Climate change - Ningaloo Reef

Extract from Hansard
[COUNCIL — Tuesday, 22 November 2011]
Hon Lynn MacLaren; Hon Helen Morton


4858. Hon Lynn MacLaren to the Minister for Mental Health representing the Minister for Environment
With reference to the Climate Commission report entitled ‘The Critical Decade — Western Australia Climate
Change Impacts’ (August 2011), and in particular to findings in relation to Ningaloo Reef on page 12 of the
report, I ask —

(1) Will the Minister ensure that a climate change action strategy is developed for Ningaloo Marine Park as
has been done for the Great Barrier Reef?

(2) If no to (1), why not?

(3) If yes to (1), what is the anticipated time frame for delivery of such a strategy?

(4) What actions does the Minister intend to take to respond to the Climate Commission’s findings on the
impacts of climate change on the Ningaloo Reef?

(5) How will the Minister ensure that strategies are in place to protect —

(a) reef health; and

(b) the viability of the marine tourism industry?

(6) What assistance and guidance will be provided to the tourism industry to enable it to adapt and respond
to climate-related risks?

Hon HELEN MORTON replied:

The Minister for Environment has provided the following response:

(1)–(4) The Government is developing a Climate Change Adaptation and Mitigation Strategy for Western
Australia which will establish a Statewide strategic framework. Climate change impacts and strategies
will be addressed in future revisions of the Ningaloo Marine Park Management Plan, drawing in
particular on research through the Western Australian Marine Science Institution (WAMSI) that has
examined the expected impacts of climate change on WA’s marine environment as well as improved
our understanding of the Ningaloo Reef ecosystem.

Research and monitoring strategies are currently in place for Ningaloo Marine Park through the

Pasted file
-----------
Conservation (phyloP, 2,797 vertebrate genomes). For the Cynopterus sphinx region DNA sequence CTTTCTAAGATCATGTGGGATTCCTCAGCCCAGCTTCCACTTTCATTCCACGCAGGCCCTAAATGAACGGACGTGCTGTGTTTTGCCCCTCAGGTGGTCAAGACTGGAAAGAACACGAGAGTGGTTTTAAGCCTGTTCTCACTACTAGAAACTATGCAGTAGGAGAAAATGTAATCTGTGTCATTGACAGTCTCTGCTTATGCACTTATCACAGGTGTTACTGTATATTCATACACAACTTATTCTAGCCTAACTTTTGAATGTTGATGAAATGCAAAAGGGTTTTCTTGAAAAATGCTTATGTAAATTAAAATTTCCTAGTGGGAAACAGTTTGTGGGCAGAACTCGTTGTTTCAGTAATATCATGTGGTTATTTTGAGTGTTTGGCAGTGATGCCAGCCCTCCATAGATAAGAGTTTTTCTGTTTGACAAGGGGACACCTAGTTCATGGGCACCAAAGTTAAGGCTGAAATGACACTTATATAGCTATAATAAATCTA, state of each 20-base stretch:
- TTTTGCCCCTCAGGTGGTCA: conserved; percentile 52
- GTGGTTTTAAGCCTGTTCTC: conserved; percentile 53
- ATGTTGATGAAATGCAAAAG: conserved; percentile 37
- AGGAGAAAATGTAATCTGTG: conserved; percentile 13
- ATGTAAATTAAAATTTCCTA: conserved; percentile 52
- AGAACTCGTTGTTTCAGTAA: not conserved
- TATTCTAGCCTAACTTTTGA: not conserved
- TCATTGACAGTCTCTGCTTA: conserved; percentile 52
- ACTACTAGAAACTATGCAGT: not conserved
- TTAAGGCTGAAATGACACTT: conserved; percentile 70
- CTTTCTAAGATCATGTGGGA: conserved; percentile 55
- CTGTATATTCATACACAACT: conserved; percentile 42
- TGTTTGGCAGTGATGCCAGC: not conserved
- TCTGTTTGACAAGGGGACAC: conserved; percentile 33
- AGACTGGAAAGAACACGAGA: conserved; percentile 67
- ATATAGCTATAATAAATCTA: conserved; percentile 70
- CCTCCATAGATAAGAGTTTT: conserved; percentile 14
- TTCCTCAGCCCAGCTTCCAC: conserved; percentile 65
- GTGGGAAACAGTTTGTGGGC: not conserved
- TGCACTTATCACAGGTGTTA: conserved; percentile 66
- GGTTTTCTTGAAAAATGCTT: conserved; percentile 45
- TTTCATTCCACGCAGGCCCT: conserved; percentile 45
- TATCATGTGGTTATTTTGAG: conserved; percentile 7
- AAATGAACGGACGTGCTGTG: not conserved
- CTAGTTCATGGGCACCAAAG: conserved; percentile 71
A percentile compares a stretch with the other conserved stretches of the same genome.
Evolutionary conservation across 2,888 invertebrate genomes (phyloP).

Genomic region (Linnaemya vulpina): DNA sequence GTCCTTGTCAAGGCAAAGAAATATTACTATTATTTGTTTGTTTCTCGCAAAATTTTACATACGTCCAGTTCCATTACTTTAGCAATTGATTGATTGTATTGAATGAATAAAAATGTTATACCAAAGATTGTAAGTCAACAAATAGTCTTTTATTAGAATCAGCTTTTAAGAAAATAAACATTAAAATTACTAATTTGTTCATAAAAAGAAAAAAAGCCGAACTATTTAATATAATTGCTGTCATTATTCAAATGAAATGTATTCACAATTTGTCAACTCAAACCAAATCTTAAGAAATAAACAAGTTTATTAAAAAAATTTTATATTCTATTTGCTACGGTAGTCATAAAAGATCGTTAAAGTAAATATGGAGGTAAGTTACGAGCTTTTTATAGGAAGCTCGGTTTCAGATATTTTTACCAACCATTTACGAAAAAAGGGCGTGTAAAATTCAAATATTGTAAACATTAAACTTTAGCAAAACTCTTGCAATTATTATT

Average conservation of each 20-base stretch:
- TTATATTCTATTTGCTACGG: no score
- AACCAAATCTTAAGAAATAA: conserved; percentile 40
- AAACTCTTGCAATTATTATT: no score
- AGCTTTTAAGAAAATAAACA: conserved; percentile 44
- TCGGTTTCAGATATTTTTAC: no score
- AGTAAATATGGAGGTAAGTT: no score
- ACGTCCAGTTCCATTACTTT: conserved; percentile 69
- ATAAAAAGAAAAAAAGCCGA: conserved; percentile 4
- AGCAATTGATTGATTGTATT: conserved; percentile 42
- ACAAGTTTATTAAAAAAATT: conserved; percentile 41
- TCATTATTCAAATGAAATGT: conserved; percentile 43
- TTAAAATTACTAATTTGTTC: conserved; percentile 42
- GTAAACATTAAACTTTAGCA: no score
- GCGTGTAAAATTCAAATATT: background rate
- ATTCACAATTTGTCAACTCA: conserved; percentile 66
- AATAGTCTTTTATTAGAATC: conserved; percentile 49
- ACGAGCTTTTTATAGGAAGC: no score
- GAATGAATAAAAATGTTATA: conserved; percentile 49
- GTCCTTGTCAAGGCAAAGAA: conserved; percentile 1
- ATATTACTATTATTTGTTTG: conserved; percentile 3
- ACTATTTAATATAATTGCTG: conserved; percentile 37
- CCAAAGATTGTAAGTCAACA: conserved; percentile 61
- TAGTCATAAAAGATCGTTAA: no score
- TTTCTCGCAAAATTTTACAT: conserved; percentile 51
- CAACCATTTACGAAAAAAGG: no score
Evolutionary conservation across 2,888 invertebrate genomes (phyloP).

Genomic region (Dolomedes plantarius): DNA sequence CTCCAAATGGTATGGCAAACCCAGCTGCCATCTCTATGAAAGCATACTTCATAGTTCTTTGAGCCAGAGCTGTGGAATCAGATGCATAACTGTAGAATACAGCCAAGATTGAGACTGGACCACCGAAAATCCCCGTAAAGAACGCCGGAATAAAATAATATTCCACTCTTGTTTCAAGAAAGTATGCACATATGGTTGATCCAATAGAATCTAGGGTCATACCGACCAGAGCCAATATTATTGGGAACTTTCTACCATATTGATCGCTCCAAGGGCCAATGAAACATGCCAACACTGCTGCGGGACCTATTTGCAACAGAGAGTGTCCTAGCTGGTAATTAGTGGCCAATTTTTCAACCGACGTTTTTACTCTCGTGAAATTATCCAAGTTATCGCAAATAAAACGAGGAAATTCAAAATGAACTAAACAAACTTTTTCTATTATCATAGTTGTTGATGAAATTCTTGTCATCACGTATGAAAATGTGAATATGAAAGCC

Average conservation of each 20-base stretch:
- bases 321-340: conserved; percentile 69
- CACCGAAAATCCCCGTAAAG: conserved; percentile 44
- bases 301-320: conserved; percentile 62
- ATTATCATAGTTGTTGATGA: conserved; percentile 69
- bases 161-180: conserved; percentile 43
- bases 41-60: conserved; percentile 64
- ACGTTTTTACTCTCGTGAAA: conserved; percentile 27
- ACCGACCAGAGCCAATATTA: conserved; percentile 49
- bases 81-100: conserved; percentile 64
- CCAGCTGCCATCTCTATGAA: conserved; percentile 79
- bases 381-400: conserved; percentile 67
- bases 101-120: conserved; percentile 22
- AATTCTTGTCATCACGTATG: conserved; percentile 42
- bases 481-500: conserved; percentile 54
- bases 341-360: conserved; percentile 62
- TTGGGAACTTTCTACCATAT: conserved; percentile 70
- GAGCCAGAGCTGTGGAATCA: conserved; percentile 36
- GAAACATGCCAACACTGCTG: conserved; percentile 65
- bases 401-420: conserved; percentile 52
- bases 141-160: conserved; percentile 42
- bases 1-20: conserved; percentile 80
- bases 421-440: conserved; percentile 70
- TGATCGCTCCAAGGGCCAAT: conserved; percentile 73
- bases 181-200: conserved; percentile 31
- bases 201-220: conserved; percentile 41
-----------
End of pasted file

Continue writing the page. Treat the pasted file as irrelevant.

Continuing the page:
Department of Environment and Conservation’s (DEC) Marine Science Program. WAMSI is
developing further research proposals for consideration by the Government.

(5) (a) The atmospheric impacts on the reef, such as increasing CO2 causing an increase in ocean
temperature, can only be mitigated on an international scale. Monitoring and research
programs are in place to detect the frequency and severity of change in the form of bleaching
events and coral and fish community composition over time. Monitoring and research findings
are incorporated into management of the marine park.

(b) The health of the reef and the sustainability of the tourism industry are inextricably linked.
Commercial tourism operators who operate in Ningaloo Marine Park have in place sustainable
strategies and practices to ensure the viability and longevity of the tourism industry. Restricted
licence operators have sustainability conditions attached to their licences against which they
are audited annually by a qualified environmental auditor.

(6) DEC and Tourism Western Australia have worked together to produce online information including a
dedicated climate change page on Tourism Western Australia’s website. This site provides guidance to
the tourism industry and information on tools and resources available to enable it to adapt and respond
to climate related risks.